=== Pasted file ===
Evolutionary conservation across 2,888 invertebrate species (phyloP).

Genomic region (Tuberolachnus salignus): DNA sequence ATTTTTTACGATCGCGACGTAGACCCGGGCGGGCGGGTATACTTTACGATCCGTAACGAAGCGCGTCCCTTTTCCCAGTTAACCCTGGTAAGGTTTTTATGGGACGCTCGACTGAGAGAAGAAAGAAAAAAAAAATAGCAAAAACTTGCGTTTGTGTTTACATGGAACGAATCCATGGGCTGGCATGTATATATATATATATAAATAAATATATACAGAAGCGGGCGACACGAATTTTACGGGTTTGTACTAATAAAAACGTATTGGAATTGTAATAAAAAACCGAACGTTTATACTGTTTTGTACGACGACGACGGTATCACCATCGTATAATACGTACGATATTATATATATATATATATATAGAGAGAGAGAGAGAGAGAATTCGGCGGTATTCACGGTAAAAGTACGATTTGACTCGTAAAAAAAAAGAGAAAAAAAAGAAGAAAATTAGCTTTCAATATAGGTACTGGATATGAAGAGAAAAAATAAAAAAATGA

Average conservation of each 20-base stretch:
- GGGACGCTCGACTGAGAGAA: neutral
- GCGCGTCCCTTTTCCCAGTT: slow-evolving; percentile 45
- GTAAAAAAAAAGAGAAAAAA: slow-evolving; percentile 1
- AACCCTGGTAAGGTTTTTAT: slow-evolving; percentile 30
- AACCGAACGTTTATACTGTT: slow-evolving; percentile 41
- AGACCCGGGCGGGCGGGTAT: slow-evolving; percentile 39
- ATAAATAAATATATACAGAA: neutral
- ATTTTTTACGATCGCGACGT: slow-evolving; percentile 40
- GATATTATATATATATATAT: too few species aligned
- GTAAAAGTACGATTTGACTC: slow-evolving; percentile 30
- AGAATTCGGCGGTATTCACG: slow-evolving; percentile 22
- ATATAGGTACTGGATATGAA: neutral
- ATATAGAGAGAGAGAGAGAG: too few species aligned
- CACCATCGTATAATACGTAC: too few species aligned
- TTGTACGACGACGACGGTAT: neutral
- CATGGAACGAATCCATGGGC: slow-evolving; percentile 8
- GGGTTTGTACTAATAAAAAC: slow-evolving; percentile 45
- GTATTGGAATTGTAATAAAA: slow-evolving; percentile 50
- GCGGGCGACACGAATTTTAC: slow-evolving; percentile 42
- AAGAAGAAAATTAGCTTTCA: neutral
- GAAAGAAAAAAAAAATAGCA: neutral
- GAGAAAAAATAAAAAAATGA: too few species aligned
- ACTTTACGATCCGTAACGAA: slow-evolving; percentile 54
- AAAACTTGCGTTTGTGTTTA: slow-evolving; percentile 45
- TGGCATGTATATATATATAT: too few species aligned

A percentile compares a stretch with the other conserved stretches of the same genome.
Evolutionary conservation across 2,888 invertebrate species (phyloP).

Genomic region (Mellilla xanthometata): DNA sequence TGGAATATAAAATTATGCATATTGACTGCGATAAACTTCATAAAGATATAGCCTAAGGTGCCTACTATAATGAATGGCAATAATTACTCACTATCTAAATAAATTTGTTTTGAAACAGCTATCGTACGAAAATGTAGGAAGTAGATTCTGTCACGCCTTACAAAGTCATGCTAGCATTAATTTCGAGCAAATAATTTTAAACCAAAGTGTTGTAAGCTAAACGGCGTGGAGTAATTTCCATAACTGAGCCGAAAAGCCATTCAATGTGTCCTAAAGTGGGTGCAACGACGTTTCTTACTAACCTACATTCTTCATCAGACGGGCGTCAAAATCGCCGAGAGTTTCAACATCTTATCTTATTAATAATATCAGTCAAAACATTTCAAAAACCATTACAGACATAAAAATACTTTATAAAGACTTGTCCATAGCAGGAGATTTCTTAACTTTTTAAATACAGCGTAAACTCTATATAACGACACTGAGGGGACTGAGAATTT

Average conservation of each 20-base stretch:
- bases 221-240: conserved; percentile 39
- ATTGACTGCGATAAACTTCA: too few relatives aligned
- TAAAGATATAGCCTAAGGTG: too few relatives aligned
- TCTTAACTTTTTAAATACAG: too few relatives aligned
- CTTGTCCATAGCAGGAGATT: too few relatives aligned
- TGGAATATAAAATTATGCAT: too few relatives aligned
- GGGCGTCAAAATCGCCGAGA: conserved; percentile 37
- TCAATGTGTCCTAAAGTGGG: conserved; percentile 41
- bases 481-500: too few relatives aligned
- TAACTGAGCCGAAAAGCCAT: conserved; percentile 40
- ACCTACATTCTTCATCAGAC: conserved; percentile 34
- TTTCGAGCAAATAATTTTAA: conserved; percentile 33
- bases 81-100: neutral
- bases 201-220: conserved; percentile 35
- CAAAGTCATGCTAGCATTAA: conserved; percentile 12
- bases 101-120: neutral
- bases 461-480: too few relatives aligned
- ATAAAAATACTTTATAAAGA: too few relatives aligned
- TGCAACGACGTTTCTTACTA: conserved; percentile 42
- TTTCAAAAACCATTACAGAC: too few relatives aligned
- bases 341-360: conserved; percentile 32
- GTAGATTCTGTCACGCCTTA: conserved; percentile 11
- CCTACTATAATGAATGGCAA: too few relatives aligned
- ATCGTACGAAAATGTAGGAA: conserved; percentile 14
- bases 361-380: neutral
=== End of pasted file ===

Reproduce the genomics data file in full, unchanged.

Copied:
Evolutionary conservation across 2,888 invertebrate species (phyloP).

Genomic region (Tuberolachnus salignus): DNA sequence ATTTTTTACGATCGCGACGTAGACCCGGGCGGGCGGGTATACTTTACGATCCGTAACGAAGCGCGTCCCTTTTCCCAGTTAACCCTGGTAAGGTTTTTATGGGACGCTCGACTGAGAGAAGAAAGAAAAAAAAAATAGCAAAAACTTGCGTTTGTGTTTACATGGAACGAATCCATGGGCTGGCATGTATATATATATATATAAATAAATATATACAGAAGCGGGCGACACGAATTTTACGGGTTTGTACTAATAAAAACGTATTGGAATTGTAATAAAAAACCGAACGTTTATACTGTTTTGTACGACGACGACGGTATCACCATCGTATAATACGTACGATATTATATATATATATATATATAGAGAGAGAGAGAGAGAGAATTCGGCGGTATTCACGGTAAAAGTACGATTTGACTCGTAAAAAAAAAGAGAAAAAAAAGAAGAAAATTAGCTTTCAATATAGGTACTGGATATGAAGAGAAAAAATAAAAAAATGA

Average conservation of each 20-base stretch:
- GGGACGCTCGACTGAGAGAA: neutral
- GCGCGTCCCTTTTCCCAGTT: slow-evolving; percentile 45
- GTAAAAAAAAAGAGAAAAAA: slow-evolving; percentile 1
- AACCCTGGTAAGGTTTTTAT: slow-evolving; percentile 30
- AACCGAACGTTTATACTGTT: slow-evolving; percentile 41
- AGACCCGGGCGGGCGGGTAT: slow-evolving; percentile 39
- ATAAATAAATATATACAGAA: neutral
- ATTTTTTACGATCGCGACGT: slow-evolving; percentile 40
- GATATTATATATATATATAT: too few species aligned
- GTAAAAGTACGATTTGACTC: slow-evolving; percentile 30
- AGAATTCGGCGGTATTCACG: slow-evolving; percentile 22
- ATATAGGTACTGGATATGAA: neutral
- ATATAGAGAGAGAGAGAGAG: too few species aligned
- CACCATCGTATAATACGTAC: too few species aligned
- TTGTACGACGACGACGGTAT: neutral
- CATGGAACGAATCCATGGGC: slow-evolving; percentile 8
- GGGTTTGTACTAATAAAAAC: slow-evolving; percentile 45
- GTATTGGAATTGTAATAAAA: slow-evolving; percentile 50
- GCGGGCGACACGAATTTTAC: slow-evolving; percentile 42
- AAGAAGAAAATTAGCTTTCA: neutral
- GAAAGAAAAAAAAAATAGCA: neutral
- GAGAAAAAATAAAAAAATGA: too few species aligned
- ACTTTACGATCCGTAACGAA: slow-evolving; percentile 54
- AAAACTTGCGTTTGTGTTTA: slow-evolving; percentile 45
- TGGCATGTATATATATATAT: too few species aligned

A percentile compares a stretch with the other conserved stretches of the same genome.
Evolutionary conservation across 2,888 invertebrate species (phyloP).

Genomic region (Mellilla xanthometata): DNA sequence TGGAATATAAAATTATGCATATTGACTGCGATAAACTTCATAAAGATATAGCCTAAGGTGCCTACTATAATGAATGGCAATAATTACTCACTATCTAAATAAATTTGTTTTGAAACAGCTATCGTACGAAAATGTAGGAAGTAGATTCTGTCACGCCTTACAAAGTCATGCTAGCATTAATTTCGAGCAAATAATTTTAAACCAAAGTGTTGTAAGCTAAACGGCGTGGAGTAATTTCCATAACTGAGCCGAAAAGCCATTCAATGTGTCCTAAAGTGGGTGCAACGACGTTTCTTACTAACCTACATTCTTCATCAGACGGGCGTCAAAATCGCCGAGAGTTTCAACATCTTATCTTATTAATAATATCAGTCAAAACATTTCAAAAACCATTACAGACATAAAAATACTTTATAAAGACTTGTCCATAGCAGGAGATTTCTTAACTTTTTAAATACAGCGTAAACTCTATATAACGACACTGAGGGGACTGAGAATTT

Average conservation of each 20-base stretch:
- bases 221-240: conserved; percentile 39
- ATTGACTGCGATAAACTTCA: too few relatives aligned
- TAAAGATATAGCCTAAGGTG: too few relatives aligned
- TCTTAACTTTTTAAATACAG: too few relatives aligned
- CTTGTCCATAGCAGGAGATT: too few relatives aligned
- TGGAATATAAAATTATGCAT: too few relatives aligned
- GGGCGTCAAAATCGCCGAGA: conserved; percentile 37
- TCAATGTGTCCTAAAGTGGG: conserved; percentile 41
- bases 481-500: too few relatives aligned
- TAACTGAGCCGAAAAGCCAT: conserved; percentile 40
- ACCTACATTCTTCATCAGAC: conserved; percentile 34
- TTTCGAGCAAATAATTTTAA: conserved; percentile 33
- bases 81-100: neutral
- bases 201-220: conserved; percentile 35
- CAAAGTCATGCTAGCATTAA: conserved; percentile 12
- bases 101-120: neutral
- bases 461-480: too few relatives aligned
- ATAAAAATACTTTATAAAGA: too few relatives aligned
- TGCAACGACGTTTCTTACTA: conserved; percentile 42
- TTTCAAAAACCATTACAGAC: too few relatives aligned
- bases 341-360: conserved; percentile 32
- GTAGATTCTGTCACGCCTTA: conserved; percentile 11
- CCTACTATAATGAATGGCAA: too few relatives aligned
- ATCGTACGAAAATGTAGGAA: conserved; percentile 14
- bases 361-380: neutral